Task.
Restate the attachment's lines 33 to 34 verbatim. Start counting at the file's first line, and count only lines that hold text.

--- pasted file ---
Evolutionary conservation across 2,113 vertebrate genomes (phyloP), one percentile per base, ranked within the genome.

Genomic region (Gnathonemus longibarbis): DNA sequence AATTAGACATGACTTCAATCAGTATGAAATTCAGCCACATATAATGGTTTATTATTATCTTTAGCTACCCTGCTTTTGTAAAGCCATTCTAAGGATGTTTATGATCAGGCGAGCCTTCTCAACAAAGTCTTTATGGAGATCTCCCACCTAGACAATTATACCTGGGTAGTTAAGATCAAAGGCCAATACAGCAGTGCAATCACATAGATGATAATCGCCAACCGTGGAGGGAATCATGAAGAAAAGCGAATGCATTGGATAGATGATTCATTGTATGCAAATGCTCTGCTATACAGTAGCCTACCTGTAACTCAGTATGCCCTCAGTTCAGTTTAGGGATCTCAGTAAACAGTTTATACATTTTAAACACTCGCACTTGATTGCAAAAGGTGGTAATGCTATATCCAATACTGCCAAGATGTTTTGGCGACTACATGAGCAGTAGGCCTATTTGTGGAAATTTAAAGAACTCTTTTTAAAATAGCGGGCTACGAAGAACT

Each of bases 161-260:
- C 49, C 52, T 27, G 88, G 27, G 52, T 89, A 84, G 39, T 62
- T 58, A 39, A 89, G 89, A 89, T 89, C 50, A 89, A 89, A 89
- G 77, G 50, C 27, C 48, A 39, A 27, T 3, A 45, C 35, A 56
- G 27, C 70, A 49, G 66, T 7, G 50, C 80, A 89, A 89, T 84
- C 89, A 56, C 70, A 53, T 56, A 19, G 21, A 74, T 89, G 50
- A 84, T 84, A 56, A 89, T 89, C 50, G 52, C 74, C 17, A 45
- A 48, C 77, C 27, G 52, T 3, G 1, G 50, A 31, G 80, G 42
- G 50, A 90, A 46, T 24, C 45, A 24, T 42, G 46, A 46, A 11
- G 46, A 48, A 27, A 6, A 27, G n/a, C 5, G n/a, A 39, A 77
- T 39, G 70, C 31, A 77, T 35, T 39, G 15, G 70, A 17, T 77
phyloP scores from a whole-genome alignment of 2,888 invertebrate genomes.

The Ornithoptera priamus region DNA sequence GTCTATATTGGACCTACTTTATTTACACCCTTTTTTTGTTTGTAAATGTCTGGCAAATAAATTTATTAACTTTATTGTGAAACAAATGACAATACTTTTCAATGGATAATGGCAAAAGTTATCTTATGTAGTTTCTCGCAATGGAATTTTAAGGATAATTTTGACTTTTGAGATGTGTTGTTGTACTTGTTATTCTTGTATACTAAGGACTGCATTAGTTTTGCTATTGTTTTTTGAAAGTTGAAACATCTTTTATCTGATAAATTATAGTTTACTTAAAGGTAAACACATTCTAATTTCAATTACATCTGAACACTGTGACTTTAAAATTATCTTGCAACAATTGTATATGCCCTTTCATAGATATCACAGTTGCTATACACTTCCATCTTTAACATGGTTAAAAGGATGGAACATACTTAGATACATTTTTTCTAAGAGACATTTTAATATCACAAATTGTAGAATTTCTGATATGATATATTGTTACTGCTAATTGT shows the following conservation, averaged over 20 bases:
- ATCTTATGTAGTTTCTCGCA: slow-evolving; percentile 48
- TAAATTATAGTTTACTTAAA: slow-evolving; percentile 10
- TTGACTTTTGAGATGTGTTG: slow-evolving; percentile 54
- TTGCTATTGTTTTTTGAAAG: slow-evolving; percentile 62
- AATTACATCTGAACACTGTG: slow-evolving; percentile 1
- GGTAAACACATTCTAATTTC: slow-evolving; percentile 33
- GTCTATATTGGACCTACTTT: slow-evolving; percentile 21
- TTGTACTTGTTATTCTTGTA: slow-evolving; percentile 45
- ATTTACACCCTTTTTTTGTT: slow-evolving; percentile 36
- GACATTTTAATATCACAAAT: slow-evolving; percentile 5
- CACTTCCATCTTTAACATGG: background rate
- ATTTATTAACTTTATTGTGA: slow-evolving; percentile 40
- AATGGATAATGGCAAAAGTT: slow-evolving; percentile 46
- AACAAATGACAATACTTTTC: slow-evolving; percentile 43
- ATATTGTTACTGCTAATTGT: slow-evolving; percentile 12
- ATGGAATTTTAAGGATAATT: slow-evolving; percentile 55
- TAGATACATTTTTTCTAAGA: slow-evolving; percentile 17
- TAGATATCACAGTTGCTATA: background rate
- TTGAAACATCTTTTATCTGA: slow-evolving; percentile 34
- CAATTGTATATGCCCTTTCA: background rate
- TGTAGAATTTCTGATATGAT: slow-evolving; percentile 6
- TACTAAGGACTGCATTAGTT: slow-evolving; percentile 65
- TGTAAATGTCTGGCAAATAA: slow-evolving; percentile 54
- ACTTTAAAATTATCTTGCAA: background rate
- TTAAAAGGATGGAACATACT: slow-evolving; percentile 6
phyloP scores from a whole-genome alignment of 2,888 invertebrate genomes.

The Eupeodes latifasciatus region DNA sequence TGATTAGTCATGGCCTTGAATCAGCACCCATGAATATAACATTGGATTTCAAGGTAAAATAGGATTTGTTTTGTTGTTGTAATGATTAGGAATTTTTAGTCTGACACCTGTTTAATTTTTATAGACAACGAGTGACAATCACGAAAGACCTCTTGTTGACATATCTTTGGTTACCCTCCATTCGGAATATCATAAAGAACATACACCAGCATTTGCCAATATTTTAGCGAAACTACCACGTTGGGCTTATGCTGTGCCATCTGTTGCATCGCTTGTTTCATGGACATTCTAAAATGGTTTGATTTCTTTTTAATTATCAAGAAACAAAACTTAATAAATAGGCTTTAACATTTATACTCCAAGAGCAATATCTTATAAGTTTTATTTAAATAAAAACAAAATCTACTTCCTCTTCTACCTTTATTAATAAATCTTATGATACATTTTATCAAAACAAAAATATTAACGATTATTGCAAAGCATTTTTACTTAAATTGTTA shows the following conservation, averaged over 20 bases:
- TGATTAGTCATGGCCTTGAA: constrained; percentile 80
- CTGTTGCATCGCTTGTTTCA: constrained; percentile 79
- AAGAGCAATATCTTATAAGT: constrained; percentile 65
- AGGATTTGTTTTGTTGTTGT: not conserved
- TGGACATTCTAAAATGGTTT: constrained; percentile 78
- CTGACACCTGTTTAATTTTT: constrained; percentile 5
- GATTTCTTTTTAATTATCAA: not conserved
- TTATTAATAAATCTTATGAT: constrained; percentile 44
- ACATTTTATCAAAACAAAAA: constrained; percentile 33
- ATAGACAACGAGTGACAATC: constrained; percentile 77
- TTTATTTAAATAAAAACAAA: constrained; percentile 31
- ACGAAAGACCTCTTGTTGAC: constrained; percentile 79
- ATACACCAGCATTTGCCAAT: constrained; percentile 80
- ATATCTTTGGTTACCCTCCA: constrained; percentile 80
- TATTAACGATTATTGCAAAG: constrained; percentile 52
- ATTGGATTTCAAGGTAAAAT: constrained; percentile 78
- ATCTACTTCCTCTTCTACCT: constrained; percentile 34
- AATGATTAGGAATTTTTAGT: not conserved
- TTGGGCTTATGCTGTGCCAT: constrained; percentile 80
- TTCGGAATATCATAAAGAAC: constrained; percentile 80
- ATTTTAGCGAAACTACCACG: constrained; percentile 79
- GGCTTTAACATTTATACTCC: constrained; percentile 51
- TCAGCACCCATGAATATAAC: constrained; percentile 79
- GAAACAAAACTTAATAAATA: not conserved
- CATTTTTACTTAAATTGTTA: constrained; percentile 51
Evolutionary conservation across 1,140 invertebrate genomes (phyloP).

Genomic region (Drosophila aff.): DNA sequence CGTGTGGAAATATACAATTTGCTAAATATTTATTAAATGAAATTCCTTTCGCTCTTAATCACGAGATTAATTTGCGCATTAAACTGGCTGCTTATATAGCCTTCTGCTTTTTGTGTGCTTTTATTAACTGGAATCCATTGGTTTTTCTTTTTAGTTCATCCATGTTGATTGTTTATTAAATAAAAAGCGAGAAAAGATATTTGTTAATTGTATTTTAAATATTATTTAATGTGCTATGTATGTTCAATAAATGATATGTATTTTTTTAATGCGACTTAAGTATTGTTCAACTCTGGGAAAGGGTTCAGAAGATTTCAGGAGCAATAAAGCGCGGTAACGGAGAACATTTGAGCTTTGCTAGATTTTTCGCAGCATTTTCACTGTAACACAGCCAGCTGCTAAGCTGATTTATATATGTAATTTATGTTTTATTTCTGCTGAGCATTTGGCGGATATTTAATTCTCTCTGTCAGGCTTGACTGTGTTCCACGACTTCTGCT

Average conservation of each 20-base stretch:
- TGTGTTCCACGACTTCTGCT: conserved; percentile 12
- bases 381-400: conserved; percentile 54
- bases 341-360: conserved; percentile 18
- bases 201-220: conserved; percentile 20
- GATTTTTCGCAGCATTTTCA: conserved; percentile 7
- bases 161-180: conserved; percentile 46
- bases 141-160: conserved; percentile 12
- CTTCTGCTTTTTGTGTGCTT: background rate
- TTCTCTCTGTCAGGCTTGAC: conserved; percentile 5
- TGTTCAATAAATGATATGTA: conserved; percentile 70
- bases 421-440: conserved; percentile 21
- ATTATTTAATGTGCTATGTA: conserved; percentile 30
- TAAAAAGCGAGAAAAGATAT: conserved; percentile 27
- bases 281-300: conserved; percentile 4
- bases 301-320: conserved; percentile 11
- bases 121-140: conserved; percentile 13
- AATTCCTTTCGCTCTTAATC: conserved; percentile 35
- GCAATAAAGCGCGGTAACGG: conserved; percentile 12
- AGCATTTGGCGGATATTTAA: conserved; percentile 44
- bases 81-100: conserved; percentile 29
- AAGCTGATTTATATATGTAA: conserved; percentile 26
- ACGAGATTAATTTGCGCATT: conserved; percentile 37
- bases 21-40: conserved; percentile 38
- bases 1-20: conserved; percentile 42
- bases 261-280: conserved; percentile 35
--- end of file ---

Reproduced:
- TAGATATCACAGTTGCTATA: background rate
- TTGAAACATCTTTTATCTGA: slow-evolving; percentile 34